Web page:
Boxwood can be fertilized with a slow-release fertilizer.õ
Choose a fertilizer high in nitrogen, phosphorus, and potassium, such as a 10-6-4 or 12-6-6 fertilizer.
When To Fertilize?
Fertilize Boxwood in early spring or fall when the plant is actively growing.
Avoid fertilizing during drought or extreme temperatures, which can stress the plant and affect its growth.
How To Care for Boxwood?
Boxwood is a versatile and hardy plant that can thrive for decades with proper care.
This section will discuss the best practices for pruning, shaping, and mulching boxwood.
Boxwood should be pruned annually to maintain its shape and density.
The best time to prune Boxwood is in the late winter or early spring before new growth begins.
How To Prune?
Use sharp, clean shears to prune Boxwood and reduce new growth to just above a leaf node.
Avoid cutting into old wood, damaging the plant, and inhibiting new growth.
Boxwood can be shaped into various forms, including hedges, spheres, and topiaries.
To shape Boxwood, use shears or clippers to trim the plant gradually over time, not removing too much growth at once.
Tools for Shaping
The tools needed to shape Boxwood include sharp, clean shears or clippers and a steady hand.
Using stakes or a frame to guide the shaping process is also helpful.
Mulching around Boxwood can help to retain moisture, suppress weeds, and regulate soil temperature.
It can also provide nutrients as the mulch breaks down over time.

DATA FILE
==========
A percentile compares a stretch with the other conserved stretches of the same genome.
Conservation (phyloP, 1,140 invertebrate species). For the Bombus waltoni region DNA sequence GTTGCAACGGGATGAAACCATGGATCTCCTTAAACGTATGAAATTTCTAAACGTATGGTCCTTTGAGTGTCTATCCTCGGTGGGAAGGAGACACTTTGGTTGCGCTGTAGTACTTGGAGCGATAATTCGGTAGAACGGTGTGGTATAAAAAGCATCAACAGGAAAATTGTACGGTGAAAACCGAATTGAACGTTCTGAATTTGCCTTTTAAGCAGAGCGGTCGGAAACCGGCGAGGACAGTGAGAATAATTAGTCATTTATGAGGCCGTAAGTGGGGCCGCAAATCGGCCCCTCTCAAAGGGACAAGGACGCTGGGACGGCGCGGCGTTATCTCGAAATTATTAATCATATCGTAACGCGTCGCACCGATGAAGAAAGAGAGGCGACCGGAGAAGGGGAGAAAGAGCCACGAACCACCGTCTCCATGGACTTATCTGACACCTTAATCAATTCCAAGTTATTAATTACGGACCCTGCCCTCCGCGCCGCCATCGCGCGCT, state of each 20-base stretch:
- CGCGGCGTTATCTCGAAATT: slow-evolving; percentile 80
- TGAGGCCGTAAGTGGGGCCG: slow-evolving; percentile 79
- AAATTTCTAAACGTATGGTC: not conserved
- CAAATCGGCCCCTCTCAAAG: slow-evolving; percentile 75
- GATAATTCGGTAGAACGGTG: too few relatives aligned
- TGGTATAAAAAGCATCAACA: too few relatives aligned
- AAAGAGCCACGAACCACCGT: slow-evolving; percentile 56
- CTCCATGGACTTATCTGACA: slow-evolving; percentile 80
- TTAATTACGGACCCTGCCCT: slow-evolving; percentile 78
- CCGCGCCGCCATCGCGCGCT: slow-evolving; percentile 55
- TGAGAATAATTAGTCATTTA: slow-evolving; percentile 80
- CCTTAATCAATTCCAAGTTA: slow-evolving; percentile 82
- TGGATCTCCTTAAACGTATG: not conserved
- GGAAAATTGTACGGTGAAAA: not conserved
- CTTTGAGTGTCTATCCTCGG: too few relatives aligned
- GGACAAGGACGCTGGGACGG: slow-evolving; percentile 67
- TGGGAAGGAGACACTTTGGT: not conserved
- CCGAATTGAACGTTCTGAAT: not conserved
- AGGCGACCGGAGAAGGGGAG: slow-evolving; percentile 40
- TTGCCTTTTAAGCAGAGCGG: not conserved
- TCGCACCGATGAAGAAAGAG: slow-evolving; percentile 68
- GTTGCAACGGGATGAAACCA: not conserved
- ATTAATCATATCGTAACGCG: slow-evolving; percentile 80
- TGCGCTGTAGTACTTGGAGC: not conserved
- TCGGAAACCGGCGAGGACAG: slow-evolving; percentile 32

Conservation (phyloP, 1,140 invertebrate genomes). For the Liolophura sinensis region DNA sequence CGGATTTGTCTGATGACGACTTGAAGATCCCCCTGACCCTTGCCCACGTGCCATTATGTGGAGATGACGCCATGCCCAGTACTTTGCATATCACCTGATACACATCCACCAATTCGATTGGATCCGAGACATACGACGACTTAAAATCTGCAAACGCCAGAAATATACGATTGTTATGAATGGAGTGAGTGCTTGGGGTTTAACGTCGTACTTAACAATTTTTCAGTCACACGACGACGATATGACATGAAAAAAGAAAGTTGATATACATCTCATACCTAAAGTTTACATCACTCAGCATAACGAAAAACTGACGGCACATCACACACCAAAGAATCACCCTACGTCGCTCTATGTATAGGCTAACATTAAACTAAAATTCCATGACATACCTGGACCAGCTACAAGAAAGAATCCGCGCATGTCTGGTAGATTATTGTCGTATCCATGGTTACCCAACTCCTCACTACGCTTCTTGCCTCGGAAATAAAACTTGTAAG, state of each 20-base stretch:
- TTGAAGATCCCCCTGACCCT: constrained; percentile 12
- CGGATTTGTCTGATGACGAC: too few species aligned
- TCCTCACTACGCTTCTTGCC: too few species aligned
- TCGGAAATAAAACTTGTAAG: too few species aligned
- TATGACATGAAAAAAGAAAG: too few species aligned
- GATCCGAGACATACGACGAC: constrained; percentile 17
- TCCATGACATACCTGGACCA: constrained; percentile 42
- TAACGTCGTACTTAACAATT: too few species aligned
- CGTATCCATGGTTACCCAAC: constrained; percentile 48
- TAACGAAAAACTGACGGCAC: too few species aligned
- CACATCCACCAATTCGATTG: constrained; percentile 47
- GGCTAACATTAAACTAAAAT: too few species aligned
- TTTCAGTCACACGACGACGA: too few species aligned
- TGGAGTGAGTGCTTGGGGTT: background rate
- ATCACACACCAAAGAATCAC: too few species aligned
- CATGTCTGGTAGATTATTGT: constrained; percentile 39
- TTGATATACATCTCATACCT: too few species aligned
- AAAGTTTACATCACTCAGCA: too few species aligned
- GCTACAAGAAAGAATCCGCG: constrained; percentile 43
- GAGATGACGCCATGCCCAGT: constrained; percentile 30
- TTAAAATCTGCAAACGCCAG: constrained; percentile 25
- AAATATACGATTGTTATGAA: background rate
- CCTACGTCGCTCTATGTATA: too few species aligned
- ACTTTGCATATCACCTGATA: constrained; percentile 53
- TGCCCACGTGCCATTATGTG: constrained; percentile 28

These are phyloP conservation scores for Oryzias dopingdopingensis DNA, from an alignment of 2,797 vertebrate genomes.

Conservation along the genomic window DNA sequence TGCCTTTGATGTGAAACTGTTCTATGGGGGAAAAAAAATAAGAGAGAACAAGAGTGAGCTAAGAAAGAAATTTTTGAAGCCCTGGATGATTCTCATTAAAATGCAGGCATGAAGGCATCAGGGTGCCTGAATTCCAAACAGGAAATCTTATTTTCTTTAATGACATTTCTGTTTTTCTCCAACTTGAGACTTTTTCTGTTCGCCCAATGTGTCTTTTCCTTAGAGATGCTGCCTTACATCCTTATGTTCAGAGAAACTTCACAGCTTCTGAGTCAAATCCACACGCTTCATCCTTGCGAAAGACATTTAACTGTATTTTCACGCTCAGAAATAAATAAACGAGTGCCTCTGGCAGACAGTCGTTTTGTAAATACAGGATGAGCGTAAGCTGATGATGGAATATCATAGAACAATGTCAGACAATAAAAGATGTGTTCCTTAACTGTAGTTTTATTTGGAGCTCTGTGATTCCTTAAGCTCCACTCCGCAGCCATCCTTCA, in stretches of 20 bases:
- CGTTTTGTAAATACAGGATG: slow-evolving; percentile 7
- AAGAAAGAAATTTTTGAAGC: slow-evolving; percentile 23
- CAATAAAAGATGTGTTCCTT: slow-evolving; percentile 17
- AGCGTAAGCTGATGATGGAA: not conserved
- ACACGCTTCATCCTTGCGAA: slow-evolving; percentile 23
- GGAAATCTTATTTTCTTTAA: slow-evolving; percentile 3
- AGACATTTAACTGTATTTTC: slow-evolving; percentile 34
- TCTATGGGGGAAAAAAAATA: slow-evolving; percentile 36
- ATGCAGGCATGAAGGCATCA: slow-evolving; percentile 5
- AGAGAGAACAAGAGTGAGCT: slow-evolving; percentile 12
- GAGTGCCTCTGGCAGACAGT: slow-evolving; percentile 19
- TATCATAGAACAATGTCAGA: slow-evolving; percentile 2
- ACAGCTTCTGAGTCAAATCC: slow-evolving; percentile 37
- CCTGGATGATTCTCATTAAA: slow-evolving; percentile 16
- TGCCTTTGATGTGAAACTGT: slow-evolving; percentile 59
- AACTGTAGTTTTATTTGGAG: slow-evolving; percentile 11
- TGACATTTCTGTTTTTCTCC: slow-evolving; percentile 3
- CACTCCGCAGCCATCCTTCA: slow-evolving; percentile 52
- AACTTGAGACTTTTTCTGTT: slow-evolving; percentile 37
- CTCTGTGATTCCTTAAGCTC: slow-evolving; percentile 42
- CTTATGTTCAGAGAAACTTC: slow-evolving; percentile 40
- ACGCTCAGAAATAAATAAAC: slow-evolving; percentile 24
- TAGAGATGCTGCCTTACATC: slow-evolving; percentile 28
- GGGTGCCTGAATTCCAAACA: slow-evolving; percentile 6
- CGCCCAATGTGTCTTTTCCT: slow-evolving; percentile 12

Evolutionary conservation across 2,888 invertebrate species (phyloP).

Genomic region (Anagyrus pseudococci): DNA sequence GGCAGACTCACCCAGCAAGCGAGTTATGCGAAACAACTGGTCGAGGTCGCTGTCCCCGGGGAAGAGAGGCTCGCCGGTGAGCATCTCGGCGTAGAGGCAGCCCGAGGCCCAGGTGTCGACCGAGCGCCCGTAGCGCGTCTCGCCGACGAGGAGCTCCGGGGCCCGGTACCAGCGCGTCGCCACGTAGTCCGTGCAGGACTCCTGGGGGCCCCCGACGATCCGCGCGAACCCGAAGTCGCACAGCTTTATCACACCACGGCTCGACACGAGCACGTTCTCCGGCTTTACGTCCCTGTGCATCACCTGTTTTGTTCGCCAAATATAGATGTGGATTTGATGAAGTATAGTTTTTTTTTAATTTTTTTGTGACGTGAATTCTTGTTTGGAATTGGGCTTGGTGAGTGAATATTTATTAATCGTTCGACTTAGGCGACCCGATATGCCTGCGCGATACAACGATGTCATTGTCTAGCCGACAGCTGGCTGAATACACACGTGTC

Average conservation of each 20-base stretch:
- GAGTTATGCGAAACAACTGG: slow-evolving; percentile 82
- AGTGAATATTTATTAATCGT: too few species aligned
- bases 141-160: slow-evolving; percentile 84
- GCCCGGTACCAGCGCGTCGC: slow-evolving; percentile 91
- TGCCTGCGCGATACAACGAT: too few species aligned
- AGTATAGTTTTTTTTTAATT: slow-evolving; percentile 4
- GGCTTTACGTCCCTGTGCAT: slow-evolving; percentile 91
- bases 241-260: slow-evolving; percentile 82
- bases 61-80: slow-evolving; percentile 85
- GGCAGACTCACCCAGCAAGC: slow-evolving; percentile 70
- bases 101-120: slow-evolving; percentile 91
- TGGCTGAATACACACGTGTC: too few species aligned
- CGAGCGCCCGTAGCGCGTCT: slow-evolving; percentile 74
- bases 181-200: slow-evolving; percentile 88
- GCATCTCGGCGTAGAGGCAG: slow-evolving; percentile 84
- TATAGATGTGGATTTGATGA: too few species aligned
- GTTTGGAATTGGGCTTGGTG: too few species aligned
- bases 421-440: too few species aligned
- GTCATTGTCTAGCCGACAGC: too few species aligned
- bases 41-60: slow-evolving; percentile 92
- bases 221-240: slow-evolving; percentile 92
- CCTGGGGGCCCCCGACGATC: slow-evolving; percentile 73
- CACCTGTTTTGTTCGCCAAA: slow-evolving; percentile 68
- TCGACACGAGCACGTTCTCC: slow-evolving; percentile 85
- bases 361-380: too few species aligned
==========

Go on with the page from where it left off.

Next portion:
How To Mulch?
To mulch around Boxwood, spread a layer of organic mulch, such as wood chips or shredded leaves, around the base of the plant, taking care not to cover the trunk.
Mulch should be replenished annually to maintain its effectiveness.
Possible Problems With Boxwood
Boxwood is generally a low-maintenance plant but can be vulnerable to certain pests and diseases.õ
Here are some common issues that can affect Boxwood and how to address them.
Boxwood leafminer is a moth whose larvae tunnel into the plant leaves, causing brown discoloration and dieback.
Use a systemic insecticide in early spring or late fall when the larvae are hatching to prevent leafminers.
Boxwood blight is a fungal disease that causes brown spots on the leaves, black streaks on the stems, and defoliation.
To prevent this, avoid planting Boxwood in areas with poor drainage, ensure adequate air circulation, and avoid overhead watering.
If Boxwood blight is present, remove and destroy infected plants and treat nearby plants with a fungicide.
Boxwood psyllid is an insect that feeds on the plant’s sap, causing yellowing and stunted growth.
Prune any infested branches and spray the plant with insecticidal soap.
Boxwood mite is a tiny spider-like pest that feeds on the plant’s leaves, causing a bronzing effect.
Apply a dormant oil spray in late winter to suffocate the mites.
Boxwood is a plant of timeless beauty, enhancing any garden or landscape with its elegance.
By adhering to basic practices for its growth and maintenance, such as soil preparation, careful site selection, and protection against pests and diseases, one can savor the splendor of this beloved plant for a lifetime.